The purpose of the IWSG is to share and encourage. To gently prop you up when you’re falling down, and allow you to offer that prop to other authors as we go. The first Wednesday of every month we meet (online) to share stories, air insecurities, and lend a helping hand. Come join by clicking here.

The awesome co-hosts for the October 7 posting of the IWSG are Jemima Pitt, Beth Camp, Beverly Stowe McClure, and Gwen Gardner!

And the October 7th question is: When you think of the term working writer, what does that look like to you? What do you think it is supposed to look like? Do you see yourself as a working writer or aspiring or hobbyist, and if latter two, what does that look like?

When I think of the term “working writer”, it immediately makes me picture someone who a) writes regularly and b) is always getting better at writing.

A) Let me clarify, first thing, that by regularly I don’t mean every single day for hours. We can’t all be Stephen King, alright. For various practical reasons, what I mean by ‘regularly’ is ‘as often as possible in as productive a manner as possible’.

B) The main criteria for working writer, in my mind, is someone who treats writing as actual work. Like it’s any other job which requires time and effort. There are always ways to develop the profession, to improve, to stretch and grow. Great Literary Gods, the topic of marketing ALONE is enough to keep me burning the midnight-Google-oil. There is always something new to learn.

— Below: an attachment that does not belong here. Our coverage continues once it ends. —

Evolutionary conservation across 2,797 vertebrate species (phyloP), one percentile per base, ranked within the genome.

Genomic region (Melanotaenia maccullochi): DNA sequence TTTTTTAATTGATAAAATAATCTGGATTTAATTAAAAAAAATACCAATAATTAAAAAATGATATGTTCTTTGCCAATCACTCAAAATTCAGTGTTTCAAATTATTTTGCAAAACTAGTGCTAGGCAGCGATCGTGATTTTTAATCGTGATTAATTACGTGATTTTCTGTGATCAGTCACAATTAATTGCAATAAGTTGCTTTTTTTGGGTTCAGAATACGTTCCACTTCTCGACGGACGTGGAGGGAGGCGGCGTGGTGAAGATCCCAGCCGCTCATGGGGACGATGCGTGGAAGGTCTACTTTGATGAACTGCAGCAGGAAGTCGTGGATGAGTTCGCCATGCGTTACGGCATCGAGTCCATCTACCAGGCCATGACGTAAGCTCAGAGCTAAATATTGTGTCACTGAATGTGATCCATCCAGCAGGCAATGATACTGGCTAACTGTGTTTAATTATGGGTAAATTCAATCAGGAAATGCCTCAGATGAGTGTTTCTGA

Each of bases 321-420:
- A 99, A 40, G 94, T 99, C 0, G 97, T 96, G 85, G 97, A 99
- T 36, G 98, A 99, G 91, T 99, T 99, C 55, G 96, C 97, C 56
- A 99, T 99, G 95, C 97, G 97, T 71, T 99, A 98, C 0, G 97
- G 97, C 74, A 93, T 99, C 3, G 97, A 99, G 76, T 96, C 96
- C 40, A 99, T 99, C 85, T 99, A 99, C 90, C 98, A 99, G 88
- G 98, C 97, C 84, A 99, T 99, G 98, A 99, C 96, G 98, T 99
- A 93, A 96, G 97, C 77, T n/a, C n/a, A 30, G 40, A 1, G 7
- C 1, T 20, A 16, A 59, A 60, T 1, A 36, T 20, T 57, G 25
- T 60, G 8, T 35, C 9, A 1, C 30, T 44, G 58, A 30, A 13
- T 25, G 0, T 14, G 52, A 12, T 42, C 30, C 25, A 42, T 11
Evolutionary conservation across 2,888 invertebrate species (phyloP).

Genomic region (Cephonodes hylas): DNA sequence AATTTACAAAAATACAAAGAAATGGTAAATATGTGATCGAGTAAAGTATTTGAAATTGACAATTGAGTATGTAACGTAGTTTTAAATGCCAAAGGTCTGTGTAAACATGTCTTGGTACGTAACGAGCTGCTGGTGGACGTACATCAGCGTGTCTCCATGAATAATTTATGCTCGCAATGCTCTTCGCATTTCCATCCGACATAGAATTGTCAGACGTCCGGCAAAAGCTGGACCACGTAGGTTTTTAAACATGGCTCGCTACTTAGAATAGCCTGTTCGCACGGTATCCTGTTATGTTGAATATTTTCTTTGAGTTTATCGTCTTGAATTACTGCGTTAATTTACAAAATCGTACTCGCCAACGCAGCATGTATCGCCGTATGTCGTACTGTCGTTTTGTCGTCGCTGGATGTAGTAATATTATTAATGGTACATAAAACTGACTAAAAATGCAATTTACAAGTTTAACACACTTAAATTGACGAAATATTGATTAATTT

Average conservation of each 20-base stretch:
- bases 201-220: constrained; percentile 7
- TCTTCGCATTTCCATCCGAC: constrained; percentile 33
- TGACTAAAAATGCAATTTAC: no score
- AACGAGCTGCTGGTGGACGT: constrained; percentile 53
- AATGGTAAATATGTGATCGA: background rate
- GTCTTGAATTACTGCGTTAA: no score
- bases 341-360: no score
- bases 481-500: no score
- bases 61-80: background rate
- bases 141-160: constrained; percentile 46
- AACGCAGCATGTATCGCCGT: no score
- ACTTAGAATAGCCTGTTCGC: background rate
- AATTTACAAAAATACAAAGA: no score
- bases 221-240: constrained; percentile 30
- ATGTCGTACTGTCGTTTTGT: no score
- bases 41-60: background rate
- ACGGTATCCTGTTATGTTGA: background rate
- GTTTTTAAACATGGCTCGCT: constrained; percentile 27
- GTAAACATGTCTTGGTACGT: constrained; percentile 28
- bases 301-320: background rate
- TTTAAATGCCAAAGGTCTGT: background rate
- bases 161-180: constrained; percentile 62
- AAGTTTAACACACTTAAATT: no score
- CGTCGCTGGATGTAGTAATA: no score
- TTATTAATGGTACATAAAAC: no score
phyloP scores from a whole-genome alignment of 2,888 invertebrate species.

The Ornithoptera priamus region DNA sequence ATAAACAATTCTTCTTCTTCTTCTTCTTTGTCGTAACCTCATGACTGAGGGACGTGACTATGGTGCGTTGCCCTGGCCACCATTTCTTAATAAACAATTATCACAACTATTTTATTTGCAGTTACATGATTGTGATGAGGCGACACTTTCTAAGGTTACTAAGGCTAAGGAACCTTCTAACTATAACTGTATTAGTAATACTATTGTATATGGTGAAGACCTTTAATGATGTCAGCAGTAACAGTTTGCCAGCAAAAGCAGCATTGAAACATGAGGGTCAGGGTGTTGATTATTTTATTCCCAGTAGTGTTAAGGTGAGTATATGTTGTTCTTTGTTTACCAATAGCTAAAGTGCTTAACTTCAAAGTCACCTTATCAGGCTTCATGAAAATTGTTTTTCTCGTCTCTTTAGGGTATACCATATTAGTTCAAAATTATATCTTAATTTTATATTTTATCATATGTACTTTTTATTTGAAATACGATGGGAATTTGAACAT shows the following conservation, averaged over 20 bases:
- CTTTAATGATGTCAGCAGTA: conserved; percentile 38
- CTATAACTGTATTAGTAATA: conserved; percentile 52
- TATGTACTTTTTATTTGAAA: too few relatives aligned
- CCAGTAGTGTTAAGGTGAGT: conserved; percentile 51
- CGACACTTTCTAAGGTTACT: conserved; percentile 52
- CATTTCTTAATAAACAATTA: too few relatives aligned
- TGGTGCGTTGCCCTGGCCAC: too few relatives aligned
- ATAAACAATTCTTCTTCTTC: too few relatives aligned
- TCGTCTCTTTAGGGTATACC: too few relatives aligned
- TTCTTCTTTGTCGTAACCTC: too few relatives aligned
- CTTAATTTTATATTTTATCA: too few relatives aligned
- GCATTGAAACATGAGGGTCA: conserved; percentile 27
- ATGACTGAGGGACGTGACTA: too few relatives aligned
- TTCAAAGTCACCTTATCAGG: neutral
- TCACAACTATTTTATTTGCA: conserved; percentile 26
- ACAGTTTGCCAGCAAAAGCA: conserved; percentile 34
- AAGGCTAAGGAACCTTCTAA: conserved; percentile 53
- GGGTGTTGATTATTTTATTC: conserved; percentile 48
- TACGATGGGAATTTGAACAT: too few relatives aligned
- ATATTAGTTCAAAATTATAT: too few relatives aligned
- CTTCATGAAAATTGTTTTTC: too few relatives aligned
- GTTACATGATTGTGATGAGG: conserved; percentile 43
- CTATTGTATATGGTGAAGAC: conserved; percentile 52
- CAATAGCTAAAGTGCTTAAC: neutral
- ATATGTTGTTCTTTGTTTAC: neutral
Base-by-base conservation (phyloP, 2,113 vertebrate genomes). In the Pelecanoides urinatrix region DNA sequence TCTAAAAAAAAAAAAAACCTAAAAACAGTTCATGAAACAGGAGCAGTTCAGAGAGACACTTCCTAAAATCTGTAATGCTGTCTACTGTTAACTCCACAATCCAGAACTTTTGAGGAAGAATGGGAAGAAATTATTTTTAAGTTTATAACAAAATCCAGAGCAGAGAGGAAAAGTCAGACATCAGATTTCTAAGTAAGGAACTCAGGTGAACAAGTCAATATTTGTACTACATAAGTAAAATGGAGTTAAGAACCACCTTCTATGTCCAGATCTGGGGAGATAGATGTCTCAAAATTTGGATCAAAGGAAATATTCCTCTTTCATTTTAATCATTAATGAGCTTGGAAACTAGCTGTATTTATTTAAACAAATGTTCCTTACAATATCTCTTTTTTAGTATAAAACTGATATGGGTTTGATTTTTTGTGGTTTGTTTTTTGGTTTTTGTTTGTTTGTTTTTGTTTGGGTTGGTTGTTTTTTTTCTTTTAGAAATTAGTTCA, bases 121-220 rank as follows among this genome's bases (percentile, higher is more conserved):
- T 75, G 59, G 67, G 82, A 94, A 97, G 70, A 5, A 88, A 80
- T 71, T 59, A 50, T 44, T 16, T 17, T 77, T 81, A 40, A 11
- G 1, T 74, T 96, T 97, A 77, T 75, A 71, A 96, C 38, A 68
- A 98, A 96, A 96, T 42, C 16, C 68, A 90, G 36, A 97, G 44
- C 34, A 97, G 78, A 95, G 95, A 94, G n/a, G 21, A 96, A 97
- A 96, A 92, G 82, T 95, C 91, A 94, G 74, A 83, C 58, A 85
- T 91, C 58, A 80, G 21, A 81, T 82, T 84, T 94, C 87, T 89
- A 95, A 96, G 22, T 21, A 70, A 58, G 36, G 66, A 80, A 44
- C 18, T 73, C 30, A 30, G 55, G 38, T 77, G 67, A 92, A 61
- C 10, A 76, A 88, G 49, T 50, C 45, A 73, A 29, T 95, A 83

Whether I see myself as a working writer depends entirely on how well I think I’m fulfilling these two criteria. Some days I feel like I’m doing pretty good, getting into a writing routine, actually finishing some manuscripts. That’s a good day! On the other hand, there are days I’m pretty sure everyone knows I’m a huge fraud sitting on a throne made of lies. (Everyone including, for some reason, my high school English teacher whom I have literally not spoken to in fifteen years. Go figure.) I’ve fallen out of my routine, I’m doing a terrible job, and NOTHING is getting finished. Those are not-so-great days.

I feel as if writing should go exactly like this:

Everything ticking along, falling softly into place, the words flowing like pure, perfect Writing Clockwork

When a lot of the time, what the writing actually feels like is this:

Yes, including the Ron Swanson mustache. It’s that kind of a day.

Some days go along just like this:

And then there are the days when the ideas are landing like bird splats, the house is filthy, the kids are whiny and hungry, there are 800 errands to get done and it’s just:

I suppose it’s all a matter of balance, and reminding myself that I’m always learning something from my mistakes.